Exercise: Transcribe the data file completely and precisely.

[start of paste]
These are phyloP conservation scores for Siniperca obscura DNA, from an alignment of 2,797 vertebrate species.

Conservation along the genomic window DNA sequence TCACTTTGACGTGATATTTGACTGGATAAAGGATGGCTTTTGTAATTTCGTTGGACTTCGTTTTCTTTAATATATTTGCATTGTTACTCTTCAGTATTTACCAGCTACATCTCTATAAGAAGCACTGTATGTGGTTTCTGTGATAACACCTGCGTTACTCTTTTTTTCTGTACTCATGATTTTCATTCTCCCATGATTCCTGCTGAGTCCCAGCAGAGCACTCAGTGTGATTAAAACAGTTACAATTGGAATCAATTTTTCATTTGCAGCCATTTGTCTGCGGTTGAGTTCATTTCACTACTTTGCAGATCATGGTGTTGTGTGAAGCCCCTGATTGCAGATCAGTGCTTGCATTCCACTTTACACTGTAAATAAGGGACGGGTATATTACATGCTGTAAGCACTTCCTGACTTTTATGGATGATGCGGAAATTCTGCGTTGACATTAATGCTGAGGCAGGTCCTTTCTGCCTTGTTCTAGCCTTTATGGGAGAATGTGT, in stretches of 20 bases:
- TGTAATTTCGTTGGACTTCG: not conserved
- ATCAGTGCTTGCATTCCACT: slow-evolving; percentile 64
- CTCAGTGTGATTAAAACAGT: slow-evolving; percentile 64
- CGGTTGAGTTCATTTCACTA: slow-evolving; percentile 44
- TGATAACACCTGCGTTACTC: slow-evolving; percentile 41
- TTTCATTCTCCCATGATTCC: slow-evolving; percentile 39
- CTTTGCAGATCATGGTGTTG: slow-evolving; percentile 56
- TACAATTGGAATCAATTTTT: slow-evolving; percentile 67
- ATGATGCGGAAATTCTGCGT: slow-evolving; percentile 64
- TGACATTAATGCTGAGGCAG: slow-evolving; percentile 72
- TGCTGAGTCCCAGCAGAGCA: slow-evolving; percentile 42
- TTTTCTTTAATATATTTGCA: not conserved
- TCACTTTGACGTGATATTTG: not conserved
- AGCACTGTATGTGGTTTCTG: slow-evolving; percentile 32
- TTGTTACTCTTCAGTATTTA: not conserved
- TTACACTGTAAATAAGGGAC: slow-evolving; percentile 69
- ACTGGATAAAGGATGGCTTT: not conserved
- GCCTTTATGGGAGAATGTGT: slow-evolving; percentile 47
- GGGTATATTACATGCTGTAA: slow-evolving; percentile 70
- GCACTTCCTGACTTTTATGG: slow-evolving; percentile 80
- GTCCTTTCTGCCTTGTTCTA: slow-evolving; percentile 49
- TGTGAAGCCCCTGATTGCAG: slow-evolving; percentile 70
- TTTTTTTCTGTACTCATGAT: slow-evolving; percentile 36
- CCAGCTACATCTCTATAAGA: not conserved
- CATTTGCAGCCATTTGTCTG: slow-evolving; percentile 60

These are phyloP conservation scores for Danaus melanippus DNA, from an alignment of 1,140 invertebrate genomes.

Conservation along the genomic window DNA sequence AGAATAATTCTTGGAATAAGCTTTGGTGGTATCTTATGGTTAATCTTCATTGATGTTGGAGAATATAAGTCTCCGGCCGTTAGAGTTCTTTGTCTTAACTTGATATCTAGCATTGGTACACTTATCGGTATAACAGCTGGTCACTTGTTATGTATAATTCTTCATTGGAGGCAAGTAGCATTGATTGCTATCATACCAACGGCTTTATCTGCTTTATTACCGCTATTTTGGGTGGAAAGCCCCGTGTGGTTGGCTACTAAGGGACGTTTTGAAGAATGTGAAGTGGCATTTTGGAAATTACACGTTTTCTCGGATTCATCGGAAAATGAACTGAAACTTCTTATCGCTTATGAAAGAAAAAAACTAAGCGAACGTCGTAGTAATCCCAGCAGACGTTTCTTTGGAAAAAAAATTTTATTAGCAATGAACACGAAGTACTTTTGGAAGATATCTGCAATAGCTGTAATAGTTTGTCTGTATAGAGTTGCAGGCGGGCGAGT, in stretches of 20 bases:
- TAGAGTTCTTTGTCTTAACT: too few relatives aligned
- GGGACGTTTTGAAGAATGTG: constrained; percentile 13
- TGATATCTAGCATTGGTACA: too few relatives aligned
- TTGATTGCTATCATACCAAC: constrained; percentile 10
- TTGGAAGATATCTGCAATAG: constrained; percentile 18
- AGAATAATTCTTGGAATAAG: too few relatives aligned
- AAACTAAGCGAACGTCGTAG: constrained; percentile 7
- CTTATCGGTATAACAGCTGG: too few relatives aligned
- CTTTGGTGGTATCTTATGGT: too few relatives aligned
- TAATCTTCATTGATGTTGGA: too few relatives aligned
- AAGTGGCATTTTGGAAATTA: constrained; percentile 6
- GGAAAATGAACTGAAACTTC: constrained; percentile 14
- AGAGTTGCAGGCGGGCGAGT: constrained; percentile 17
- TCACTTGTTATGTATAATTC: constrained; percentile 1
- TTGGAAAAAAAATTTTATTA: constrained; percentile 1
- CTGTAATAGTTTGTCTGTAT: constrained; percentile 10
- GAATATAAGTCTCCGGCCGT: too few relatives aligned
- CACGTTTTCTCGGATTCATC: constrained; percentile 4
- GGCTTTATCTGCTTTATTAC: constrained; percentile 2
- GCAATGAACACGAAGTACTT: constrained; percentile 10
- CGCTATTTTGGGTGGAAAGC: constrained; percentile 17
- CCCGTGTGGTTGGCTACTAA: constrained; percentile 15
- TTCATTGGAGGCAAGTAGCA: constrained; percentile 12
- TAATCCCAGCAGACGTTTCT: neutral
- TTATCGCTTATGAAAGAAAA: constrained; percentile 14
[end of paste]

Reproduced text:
These are phyloP conservation scores for Siniperca obscura DNA, from an alignment of 2,797 vertebrate species.

Conservation along the genomic window DNA sequence TCACTTTGACGTGATATTTGACTGGATAAAGGATGGCTTTTGTAATTTCGTTGGACTTCGTTTTCTTTAATATATTTGCATTGTTACTCTTCAGTATTTACCAGCTACATCTCTATAAGAAGCACTGTATGTGGTTTCTGTGATAACACCTGCGTTACTCTTTTTTTCTGTACTCATGATTTTCATTCTCCCATGATTCCTGCTGAGTCCCAGCAGAGCACTCAGTGTGATTAAAACAGTTACAATTGGAATCAATTTTTCATTTGCAGCCATTTGTCTGCGGTTGAGTTCATTTCACTACTTTGCAGATCATGGTGTTGTGTGAAGCCCCTGATTGCAGATCAGTGCTTGCATTCCACTTTACACTGTAAATAAGGGACGGGTATATTACATGCTGTAAGCACTTCCTGACTTTTATGGATGATGCGGAAATTCTGCGTTGACATTAATGCTGAGGCAGGTCCTTTCTGCCTTGTTCTAGCCTTTATGGGAGAATGTGT, in stretches of 20 bases:
- TGTAATTTCGTTGGACTTCG: not conserved
- ATCAGTGCTTGCATTCCACT: slow-evolving; percentile 64
- CTCAGTGTGATTAAAACAGT: slow-evolving; percentile 64
- CGGTTGAGTTCATTTCACTA: slow-evolving; percentile 44
- TGATAACACCTGCGTTACTC: slow-evolving; percentile 41
- TTTCATTCTCCCATGATTCC: slow-evolving; percentile 39
- CTTTGCAGATCATGGTGTTG: slow-evolving; percentile 56
- TACAATTGGAATCAATTTTT: slow-evolving; percentile 67
- ATGATGCGGAAATTCTGCGT: slow-evolving; percentile 64
- TGACATTAATGCTGAGGCAG: slow-evolving; percentile 72
- TGCTGAGTCCCAGCAGAGCA: slow-evolving; percentile 42
- TTTTCTTTAATATATTTGCA: not conserved
- TCACTTTGACGTGATATTTG: not conserved
- AGCACTGTATGTGGTTTCTG: slow-evolving; percentile 32
- TTGTTACTCTTCAGTATTTA: not conserved
- TTACACTGTAAATAAGGGAC: slow-evolving; percentile 69
- ACTGGATAAAGGATGGCTTT: not conserved
- GCCTTTATGGGAGAATGTGT: slow-evolving; percentile 47
- GGGTATATTACATGCTGTAA: slow-evolving; percentile 70
- GCACTTCCTGACTTTTATGG: slow-evolving; percentile 80
- GTCCTTTCTGCCTTGTTCTA: slow-evolving; percentile 49
- TGTGAAGCCCCTGATTGCAG: slow-evolving; percentile 70
- TTTTTTTCTGTACTCATGAT: slow-evolving; percentile 36
- CCAGCTACATCTCTATAAGA: not conserved
- CATTTGCAGCCATTTGTCTG: slow-evolving; percentile 60

These are phyloP conservation scores for Danaus melanippus DNA, from an alignment of 1,140 invertebrate genomes.

Conservation along the genomic window DNA sequence AGAATAATTCTTGGAATAAGCTTTGGTGGTATCTTATGGTTAATCTTCATTGATGTTGGAGAATATAAGTCTCCGGCCGTTAGAGTTCTTTGTCTTAACTTGATATCTAGCATTGGTACACTTATCGGTATAACAGCTGGTCACTTGTTATGTATAATTCTTCATTGGAGGCAAGTAGCATTGATTGCTATCATACCAACGGCTTTATCTGCTTTATTACCGCTATTTTGGGTGGAAAGCCCCGTGTGGTTGGCTACTAAGGGACGTTTTGAAGAATGTGAAGTGGCATTTTGGAAATTACACGTTTTCTCGGATTCATCGGAAAATGAACTGAAACTTCTTATCGCTTATGAAAGAAAAAAACTAAGCGAACGTCGTAGTAATCCCAGCAGACGTTTCTTTGGAAAAAAAATTTTATTAGCAATGAACACGAAGTACTTTTGGAAGATATCTGCAATAGCTGTAATAGTTTGTCTGTATAGAGTTGCAGGCGGGCGAGT, in stretches of 20 bases:
- TAGAGTTCTTTGTCTTAACT: too few relatives aligned
- GGGACGTTTTGAAGAATGTG: constrained; percentile 13
- TGATATCTAGCATTGGTACA: too few relatives aligned
- TTGATTGCTATCATACCAAC: constrained; percentile 10
- TTGGAAGATATCTGCAATAG: constrained; percentile 18
- AGAATAATTCTTGGAATAAG: too few relatives aligned
- AAACTAAGCGAACGTCGTAG: constrained; percentile 7
- CTTATCGGTATAACAGCTGG: too few relatives aligned
- CTTTGGTGGTATCTTATGGT: too few relatives aligned
- TAATCTTCATTGATGTTGGA: too few relatives aligned
- AAGTGGCATTTTGGAAATTA: constrained; percentile 6
- GGAAAATGAACTGAAACTTC: constrained; percentile 14
- AGAGTTGCAGGCGGGCGAGT: constrained; percentile 17
- TCACTTGTTATGTATAATTC: constrained; percentile 1
- TTGGAAAAAAAATTTTATTA: constrained; percentile 1
- CTGTAATAGTTTGTCTGTAT: constrained; percentile 10
- GAATATAAGTCTCCGGCCGT: too few relatives aligned
- CACGTTTTCTCGGATTCATC: constrained; percentile 4
- GGCTTTATCTGCTTTATTAC: constrained; percentile 2
- GCAATGAACACGAAGTACTT: constrained; percentile 10
- CGCTATTTTGGGTGGAAAGC: constrained; percentile 17
- CCCGTGTGGTTGGCTACTAA: constrained; percentile 15
- TTCATTGGAGGCAAGTAGCA: constrained; percentile 12
- TAATCCCAGCAGACGTTTCT: neutral
- TTATCGCTTATGAAAGAAAA: constrained; percentile 14